These accessory organs are most complicated in Pteropoda and hermaphrodite Gastropoda. Impregnation of the ovum may take place externally to the organism, as in Cephalopoda (? all), Scaphopoda, Chiton and Zygobranchia among Gastropoda, and most Lamellibranchiata; within the genital duct in Pteropoda and most Gastropoda. The spermatozoa are contained in spermatophores in Cephalopoda and pulmonate Gastropoda. The ova vary much in the amount of food-yolk they contain, and therefore in their mode of segmentation. They are largest in Cephalopoda where the only part of the ovum that segments is, as in the Sauropsida, a disc of protoplasm. The ovum is devoid of primary egg-membranes in Gastropoda and Cephalopoda.

The Mollusca with the exception of Cephalopoda pass through a typical larval development, in two stages - a Trochosphere and a Veliger stage. The Molluscan Trochosphere has a ventral mouth, bent intestine, and ventral or terminal anus. It has a praeoral lobe, variable in size, but encircled by a band of cilia - the velum - at its base, with in some cases a postoral band of fine cilia (Mc' Murrich, A. N. H. (5), xvi. 1885). It is especially characterised by a ventral projection between the mouth and anus, the rudimentary foot, and by a dorsally placed depression lined by epiblast - the shell-gland. It passes into the Veliger stage in which the velum enlarges, and in the larvae of Pteropoda and Gastropoda is drawn out into at least two lobes, one right, the other left: the shell gland may secrete a chitinous plug, but it flattens out (except in a few kidney in certain regions of the integument and walls of the pericardium of some Gastropoda Opisthobranchia; Trinchese, Arch. Biol. Ital. iv. 1884. instances) and forms an area upon which the shell begins to develope, while its edges thicken and extend, and eventually form the edges of the mantle: the foot also enlarges in a manner characteristic of the group to which the Veliger belongs.

It generally bears an operculum upon the dorsal aspect of its hinder extremity in Pteropoda and Gastropoda, whilst in Lamellibranchiata a byssus gland appears as an epiblastic involution at its edge. Both operculum and byssus gland may persist or disappear. Individual peculiarities occur in different groups - e. g. Chiton, Dentalium, and many Lamellibranchiata possess a flagellum or tuft of cilia projecting from the centre of the velar area; a posterior tuft of cilia may also occur. The normal course of development may be abbreviated or modified in freshwater, terrestrial or viviparous forms. The Cephalopoda have a modified development owing to the presence of food-yolk. The yolk-sac appears to occupy the position of the foot, and the velum is either not represented at all, or only in a very rudimentary manner. The edge of the blastoderm is ciliated in some instances. The shell-sac is formed by two dorsal folds, and does not appear to be homologous with the shell-gland which is therefore not represented.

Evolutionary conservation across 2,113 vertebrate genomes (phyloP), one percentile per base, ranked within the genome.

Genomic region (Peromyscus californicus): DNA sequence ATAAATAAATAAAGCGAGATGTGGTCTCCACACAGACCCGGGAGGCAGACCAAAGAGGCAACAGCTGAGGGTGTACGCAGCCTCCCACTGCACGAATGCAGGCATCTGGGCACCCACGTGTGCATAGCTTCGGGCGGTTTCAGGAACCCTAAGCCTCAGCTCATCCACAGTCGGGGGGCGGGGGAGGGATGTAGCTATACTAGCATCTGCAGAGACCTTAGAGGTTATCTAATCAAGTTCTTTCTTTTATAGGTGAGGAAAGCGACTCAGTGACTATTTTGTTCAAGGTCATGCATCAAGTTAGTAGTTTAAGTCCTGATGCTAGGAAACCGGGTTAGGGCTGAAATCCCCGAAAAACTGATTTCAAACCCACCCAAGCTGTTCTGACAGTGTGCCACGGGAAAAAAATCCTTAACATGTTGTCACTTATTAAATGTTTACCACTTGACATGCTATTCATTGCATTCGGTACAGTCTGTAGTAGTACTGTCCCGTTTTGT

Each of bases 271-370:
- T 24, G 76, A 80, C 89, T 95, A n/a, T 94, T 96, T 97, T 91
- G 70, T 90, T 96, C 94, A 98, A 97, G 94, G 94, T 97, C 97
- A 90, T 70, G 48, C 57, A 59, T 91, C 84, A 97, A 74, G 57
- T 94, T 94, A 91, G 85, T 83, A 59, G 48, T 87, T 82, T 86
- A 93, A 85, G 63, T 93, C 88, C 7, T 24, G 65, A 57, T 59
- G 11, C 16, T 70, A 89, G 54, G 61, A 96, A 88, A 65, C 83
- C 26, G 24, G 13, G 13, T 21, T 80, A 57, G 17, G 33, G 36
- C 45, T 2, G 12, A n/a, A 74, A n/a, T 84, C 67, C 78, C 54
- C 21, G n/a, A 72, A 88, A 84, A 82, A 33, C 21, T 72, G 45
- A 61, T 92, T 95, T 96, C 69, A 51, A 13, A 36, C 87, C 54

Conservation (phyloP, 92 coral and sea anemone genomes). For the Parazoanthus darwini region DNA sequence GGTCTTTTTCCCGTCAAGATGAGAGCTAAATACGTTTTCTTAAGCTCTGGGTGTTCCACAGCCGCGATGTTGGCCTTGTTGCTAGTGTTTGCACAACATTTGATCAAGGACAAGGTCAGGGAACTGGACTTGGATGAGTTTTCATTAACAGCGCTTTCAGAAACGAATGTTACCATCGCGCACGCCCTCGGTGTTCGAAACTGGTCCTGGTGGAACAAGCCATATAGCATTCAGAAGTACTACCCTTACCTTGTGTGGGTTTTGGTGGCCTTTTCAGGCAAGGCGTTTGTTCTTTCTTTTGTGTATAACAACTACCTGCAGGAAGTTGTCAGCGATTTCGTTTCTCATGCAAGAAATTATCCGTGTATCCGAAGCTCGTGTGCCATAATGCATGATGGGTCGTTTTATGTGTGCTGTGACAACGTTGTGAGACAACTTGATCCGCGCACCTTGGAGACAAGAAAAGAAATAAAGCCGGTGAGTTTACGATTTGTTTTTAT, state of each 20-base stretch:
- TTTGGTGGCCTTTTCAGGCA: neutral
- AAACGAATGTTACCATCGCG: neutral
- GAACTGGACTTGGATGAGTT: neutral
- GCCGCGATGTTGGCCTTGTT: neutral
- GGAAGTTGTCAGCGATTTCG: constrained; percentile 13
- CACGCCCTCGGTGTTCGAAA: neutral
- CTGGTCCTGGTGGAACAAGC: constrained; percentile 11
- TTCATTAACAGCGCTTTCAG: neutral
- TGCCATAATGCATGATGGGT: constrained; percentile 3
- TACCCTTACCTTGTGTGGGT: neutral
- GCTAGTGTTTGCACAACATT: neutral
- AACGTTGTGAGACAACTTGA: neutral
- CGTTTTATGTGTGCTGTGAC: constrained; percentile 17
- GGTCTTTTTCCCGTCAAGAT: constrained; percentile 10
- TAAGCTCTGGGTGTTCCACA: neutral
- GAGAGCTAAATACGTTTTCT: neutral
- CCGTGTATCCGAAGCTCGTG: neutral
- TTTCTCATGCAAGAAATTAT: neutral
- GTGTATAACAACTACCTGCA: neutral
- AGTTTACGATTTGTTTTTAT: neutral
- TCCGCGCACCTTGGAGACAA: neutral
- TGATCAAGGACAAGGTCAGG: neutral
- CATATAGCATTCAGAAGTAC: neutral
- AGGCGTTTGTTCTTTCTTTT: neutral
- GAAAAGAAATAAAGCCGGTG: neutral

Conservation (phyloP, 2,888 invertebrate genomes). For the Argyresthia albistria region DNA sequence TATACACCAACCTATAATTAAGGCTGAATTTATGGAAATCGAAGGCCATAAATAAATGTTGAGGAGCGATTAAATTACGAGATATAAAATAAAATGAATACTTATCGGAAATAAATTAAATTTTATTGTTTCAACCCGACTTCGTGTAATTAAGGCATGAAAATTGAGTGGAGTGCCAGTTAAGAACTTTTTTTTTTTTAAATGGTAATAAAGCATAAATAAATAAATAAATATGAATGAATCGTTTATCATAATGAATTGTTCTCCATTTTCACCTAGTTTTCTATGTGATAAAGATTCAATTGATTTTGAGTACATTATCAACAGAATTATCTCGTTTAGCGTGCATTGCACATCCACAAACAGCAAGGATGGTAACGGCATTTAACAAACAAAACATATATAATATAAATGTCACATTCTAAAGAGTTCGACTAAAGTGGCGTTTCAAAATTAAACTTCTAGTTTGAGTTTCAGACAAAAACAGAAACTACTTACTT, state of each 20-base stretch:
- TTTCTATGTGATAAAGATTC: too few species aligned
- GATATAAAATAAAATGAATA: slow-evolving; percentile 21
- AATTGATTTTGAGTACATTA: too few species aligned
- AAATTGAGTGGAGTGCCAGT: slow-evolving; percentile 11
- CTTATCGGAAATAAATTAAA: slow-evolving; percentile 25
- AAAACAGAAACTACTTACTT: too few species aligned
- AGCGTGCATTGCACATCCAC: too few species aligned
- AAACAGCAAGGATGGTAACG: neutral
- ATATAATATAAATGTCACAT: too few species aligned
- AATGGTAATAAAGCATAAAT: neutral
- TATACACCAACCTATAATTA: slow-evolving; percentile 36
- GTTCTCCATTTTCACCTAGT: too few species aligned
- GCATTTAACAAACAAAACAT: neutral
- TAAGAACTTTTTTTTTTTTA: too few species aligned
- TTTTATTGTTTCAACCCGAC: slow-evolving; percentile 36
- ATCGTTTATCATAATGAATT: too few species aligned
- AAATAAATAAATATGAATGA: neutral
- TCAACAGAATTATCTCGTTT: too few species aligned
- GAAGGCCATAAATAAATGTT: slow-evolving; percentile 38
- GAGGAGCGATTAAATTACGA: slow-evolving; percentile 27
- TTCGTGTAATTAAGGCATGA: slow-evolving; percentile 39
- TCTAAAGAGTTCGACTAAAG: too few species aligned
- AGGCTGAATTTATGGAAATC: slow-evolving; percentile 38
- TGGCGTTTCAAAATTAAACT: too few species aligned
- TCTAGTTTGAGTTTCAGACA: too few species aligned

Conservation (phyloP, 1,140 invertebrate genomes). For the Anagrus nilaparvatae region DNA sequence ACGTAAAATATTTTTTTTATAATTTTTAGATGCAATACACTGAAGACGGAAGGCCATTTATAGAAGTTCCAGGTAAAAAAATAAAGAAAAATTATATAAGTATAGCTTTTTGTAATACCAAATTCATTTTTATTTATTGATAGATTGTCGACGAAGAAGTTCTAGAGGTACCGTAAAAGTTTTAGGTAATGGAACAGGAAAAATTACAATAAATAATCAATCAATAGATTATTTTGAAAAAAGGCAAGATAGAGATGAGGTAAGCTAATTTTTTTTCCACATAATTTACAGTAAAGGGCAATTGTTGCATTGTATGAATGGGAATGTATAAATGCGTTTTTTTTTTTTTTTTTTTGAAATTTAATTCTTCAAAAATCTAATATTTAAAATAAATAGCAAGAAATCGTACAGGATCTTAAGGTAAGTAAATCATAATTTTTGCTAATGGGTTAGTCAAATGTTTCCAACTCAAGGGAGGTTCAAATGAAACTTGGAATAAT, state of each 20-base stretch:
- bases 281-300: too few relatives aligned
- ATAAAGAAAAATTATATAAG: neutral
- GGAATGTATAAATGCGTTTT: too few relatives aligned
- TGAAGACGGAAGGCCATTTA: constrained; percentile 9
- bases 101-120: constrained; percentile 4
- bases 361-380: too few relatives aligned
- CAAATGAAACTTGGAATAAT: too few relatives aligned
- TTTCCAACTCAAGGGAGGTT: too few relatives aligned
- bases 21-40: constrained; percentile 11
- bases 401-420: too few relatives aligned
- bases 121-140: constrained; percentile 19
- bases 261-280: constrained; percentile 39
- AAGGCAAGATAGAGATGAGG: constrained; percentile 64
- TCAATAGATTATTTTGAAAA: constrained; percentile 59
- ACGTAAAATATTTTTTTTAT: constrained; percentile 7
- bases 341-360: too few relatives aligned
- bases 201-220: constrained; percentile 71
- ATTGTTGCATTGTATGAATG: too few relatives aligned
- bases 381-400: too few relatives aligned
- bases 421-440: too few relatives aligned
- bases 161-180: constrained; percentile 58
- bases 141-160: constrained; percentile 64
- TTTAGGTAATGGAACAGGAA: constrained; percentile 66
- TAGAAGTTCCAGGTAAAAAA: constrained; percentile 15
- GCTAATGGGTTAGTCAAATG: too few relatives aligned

The great majority of Mollusca are water-breathers, and marine in habitat: some Gastropoda and Lamellibranchiata are fluviatile and lacustrine: and a few Gastropoda are terrestrial and air-breathers. The remains of Cephalopoda, Pteropoda, Gastropoda and Lamellibranchiata occur in the lower Silurian strata.

The Mollusca may be grouped in two main divisions, the Glossophora and Lipocephala of Ray Lankester, sometimes also termed Cephalophora and Acephala. The division Lipocephala comprises the single class Lamellibranchiata; the division Glossophora the four classes Cephalopoda, Scaphopoda, Pteropoda and Gastropoda.

The Pteropoda and Cephalopoda are associated together by Professor Lankester as Cephalopoda - the class here called Cephalopoda receiving the name Siphonopoda. This arrangement has not been followed because the Pteropoda seem to be a group which are really asymmetrical and have acquired an external symmetry. External asymmetry is preserved in the Limacinidae with their spirally twisted visceral dome and shell; and in the spiral shell of the larval Cymbulia and Tiedetnannia. The occasional presence of an operculum in the adult and larva; the asymmetry observable in the osphradium, and nephridium, and in the position of the anus; the structure of the genital organs are points in which the members of the class strongly resemble the Gastropoda, as they do also in development. The cephalic appendages of the Pteropoda have probably nothing to do with the arms of a Cephalopod. The latter are supplied by the pedal nerve, whilst the buccal cones of Clio, the only Pteropod very accurately monographed, are supplied by the cerebral ganglia. It is possible that the arms of the Cephalopod represent the epi-podium. In this case they may be compared with the epipodia of Thecosomatous Pteropoda which have grown round the mouth.

And in the three lobes of the median foot, as seen in Clio, structures are present which might well represent the lobes and valve of the funnel in a Cephalopod. But the last mentioned are points on which there is great difference of opinion. See Grobben, 'Morphologische Studien iiber den Harn und Geschlechtsapparat, etc., der Cephalopoden' Arb. Zool. Inst. Wien, v. 1884, pp. 44-70. for a recent discussion of them and of the affinities of Cephalopoda.